Photos and Videos

From Photos Library, tap on "Select" and mark all of the photos and videos you want to share. You can also selection the share icon from the bottom navigation bar when viewing individual photos and videos in the Photos app.

Web pages

In Safari and other browser apps, select the share icon from the bottom navigation bar

Contacts

In Contacts, open the contact and scroll down and select "Share Contact."

Passwords

If you save your passwords to iCloud Keychain, you can go into Settings > Passwords, select the account you want to share and tap the share icon.

5. From the sharing options, select AirDrop

Two screenshots of AirDrop from Photos app. First screenshot from the left shows picture of dogs with a menu bar at the bottom with the share icon (rectangle with arrow coming out the top), a heart and a trash can. The second screenshot shows the dog photo with a check mark in a blue circle, a row of initials with Messages icons next to them, and a bottom row with the AirDrop icon, Messages icon, Gmail icon, and Drive icon.

6. Select the person or people with whom you want to share

When you select AirDrop, you'll see the names of nearby iPhone users pop up on your screen. If they're in your contacts, you'll also see their picture.

If you have an iPhone 11 or later and the person you want to share with also has an iPhone 11 or later, you’ll have to point your iPhone in the direction of their iPhone to select the name.

Two screenshots of AirDrop. In the first screenshot you see a circle with Raise iPhone above three circles, two with photos and one with the initials MK. In the second screenshot, you see the initials MK in the big circle with Tap to Share below and the same three little circles below.

7. Have the recipient/s accept the content

Your recipient/s will see a notification on their screen with the option to accept the content or decline it. When the person accepts, the content starts transferring. Even for large files and multiple photos and videos, the process is a matter of seconds.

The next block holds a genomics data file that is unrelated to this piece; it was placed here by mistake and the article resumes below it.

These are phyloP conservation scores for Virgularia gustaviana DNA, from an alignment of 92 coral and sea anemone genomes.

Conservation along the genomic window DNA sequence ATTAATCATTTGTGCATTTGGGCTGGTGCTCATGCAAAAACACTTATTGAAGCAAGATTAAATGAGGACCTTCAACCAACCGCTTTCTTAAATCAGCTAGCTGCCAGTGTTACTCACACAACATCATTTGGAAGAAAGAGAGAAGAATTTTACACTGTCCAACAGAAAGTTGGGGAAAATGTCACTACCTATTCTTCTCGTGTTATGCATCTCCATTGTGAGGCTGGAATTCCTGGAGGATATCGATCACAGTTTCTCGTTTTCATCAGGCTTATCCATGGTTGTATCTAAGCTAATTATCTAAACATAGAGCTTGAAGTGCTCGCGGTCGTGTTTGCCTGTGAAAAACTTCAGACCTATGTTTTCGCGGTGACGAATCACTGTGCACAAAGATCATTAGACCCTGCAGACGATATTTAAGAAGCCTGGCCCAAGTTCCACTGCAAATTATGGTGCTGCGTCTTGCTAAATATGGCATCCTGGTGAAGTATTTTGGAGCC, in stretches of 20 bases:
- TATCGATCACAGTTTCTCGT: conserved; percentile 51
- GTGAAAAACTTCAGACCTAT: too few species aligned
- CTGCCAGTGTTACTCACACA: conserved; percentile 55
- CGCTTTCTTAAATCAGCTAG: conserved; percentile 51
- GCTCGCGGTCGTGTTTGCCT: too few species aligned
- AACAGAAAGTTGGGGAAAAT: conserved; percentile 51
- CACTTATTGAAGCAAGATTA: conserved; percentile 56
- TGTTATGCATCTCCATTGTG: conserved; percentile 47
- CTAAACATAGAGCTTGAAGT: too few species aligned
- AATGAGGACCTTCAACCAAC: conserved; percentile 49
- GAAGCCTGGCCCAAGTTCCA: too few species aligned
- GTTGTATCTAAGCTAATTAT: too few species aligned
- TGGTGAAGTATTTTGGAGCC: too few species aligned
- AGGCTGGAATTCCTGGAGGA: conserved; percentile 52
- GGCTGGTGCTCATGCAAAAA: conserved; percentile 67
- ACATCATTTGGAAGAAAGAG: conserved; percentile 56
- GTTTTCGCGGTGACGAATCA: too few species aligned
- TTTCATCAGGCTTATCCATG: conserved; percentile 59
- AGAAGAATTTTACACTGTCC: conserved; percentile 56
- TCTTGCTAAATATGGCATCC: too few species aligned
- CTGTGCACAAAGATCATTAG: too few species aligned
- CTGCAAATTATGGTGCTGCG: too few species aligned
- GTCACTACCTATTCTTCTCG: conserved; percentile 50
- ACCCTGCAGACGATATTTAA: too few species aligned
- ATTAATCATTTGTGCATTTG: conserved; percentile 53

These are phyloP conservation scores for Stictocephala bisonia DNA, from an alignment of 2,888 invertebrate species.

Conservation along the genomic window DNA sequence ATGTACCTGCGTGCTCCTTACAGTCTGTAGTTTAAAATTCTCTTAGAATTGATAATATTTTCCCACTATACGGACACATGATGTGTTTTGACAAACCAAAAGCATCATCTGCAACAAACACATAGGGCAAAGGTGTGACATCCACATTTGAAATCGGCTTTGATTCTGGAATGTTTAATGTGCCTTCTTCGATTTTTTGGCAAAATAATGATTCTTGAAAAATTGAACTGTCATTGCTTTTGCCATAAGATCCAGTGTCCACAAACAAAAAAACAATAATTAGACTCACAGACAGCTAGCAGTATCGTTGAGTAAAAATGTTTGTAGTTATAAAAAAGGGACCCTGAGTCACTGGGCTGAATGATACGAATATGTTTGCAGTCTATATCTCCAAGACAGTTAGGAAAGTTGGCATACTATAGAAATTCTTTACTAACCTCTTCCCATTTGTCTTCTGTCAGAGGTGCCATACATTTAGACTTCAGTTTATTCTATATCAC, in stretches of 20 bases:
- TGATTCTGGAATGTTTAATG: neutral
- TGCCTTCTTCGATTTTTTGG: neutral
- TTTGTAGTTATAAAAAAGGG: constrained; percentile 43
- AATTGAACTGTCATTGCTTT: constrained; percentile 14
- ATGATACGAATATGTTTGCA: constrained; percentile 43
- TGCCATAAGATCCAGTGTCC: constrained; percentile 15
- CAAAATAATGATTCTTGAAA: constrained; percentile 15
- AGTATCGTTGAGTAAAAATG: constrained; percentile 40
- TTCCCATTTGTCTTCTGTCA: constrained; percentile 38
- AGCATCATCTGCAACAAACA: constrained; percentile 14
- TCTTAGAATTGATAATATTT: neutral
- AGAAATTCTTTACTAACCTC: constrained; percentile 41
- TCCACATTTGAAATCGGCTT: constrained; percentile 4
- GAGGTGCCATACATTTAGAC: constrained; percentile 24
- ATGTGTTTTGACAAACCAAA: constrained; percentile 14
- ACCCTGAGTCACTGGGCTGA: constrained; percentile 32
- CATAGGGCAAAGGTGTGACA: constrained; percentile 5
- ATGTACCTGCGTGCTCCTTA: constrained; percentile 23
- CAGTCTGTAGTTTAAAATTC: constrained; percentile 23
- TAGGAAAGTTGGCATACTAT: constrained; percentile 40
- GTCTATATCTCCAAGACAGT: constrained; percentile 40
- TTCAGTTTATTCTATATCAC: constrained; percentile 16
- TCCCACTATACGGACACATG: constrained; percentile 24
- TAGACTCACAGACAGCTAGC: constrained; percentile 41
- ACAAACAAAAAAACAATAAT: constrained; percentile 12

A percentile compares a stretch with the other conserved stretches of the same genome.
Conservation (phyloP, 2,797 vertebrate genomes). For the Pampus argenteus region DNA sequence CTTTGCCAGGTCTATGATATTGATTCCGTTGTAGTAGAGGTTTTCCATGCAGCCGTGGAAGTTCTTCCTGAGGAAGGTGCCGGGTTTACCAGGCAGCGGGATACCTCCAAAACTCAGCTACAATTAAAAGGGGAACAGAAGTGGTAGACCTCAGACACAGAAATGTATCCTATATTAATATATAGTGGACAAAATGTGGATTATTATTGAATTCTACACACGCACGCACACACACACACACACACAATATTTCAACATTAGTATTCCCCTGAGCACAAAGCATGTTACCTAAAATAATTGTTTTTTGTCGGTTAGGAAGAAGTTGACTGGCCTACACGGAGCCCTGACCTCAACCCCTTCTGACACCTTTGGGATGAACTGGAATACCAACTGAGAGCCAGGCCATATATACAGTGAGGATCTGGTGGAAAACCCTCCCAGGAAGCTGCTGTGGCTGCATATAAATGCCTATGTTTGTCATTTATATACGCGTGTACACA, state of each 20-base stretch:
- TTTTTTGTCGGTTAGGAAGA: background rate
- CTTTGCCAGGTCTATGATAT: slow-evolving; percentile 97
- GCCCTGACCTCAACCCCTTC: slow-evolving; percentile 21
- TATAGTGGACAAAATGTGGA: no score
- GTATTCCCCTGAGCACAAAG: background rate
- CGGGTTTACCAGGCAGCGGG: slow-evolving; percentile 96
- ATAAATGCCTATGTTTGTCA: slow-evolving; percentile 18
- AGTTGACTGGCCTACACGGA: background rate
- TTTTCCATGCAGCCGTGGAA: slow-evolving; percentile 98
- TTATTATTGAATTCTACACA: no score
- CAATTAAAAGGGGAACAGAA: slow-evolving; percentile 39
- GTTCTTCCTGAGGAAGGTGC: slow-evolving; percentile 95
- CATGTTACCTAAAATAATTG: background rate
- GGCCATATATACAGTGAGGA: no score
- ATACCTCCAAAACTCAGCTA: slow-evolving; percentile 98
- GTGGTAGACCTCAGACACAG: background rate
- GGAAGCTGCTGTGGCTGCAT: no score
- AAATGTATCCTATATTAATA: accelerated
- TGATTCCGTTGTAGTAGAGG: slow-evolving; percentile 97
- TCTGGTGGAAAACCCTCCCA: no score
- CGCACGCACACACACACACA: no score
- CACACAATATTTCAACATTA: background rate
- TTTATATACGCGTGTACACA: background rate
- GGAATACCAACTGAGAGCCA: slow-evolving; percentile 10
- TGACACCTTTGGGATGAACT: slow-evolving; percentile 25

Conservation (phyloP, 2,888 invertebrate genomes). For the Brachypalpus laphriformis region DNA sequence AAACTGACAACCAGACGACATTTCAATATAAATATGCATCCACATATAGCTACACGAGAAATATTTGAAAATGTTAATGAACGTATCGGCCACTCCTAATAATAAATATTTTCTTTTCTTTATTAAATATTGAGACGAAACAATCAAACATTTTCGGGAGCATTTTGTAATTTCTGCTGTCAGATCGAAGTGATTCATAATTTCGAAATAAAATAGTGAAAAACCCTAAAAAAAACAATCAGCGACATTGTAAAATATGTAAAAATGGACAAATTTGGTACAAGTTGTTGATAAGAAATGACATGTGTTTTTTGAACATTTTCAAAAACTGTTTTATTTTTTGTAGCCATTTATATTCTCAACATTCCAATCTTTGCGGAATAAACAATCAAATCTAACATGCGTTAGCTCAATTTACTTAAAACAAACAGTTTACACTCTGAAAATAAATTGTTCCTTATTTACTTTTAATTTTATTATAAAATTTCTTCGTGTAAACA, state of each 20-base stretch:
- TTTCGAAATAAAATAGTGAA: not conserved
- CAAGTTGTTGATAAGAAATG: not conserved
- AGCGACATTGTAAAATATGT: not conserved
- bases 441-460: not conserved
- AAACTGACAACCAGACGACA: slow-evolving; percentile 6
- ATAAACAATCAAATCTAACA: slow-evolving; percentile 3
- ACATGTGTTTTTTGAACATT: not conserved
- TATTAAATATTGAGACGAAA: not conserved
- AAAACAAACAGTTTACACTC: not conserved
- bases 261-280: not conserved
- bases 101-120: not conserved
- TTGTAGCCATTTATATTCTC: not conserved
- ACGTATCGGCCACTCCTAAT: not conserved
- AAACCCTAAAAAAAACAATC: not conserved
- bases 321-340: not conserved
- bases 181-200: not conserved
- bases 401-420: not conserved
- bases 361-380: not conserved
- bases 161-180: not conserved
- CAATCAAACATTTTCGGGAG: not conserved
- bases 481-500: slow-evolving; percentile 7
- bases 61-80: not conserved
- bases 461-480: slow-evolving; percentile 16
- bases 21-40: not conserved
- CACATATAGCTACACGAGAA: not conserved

Screenshot of AirDrop with a picture of a dog with blanked out name would like to share a photo. Below the photo are Decline and Accept buttons.

8. Turn off AirDrop

In the Control Center, long-press on the communications widget, and a screen with options will come up. Tap the AirDrop button. Select "Receiving Off."

I recommend keeping your AirDrop set to "Receiving Off" because there have been security warnings about hackers being able to access data on your phone if you have your AirDrop set to Everyone. You also open yourself up to what's called "cyber-flashing," receiving unsolicited pictures from nearby strangers. Since it's so easy to turn AirDrop on and off, I recommend keeping yours set to "Receiving Off."

[Image credit: Techlicious]

Andrea Smith is an award-winning technology broadcast journalist, reporter, and producer. Andrea was the Technology Producer and an on-air Technology contributor at ABC News for over two decades before becoming the Lifestyle Channel Editor at Mashable, where she explored the ways in which real people, not just geeks, began using technology in their everyday lives.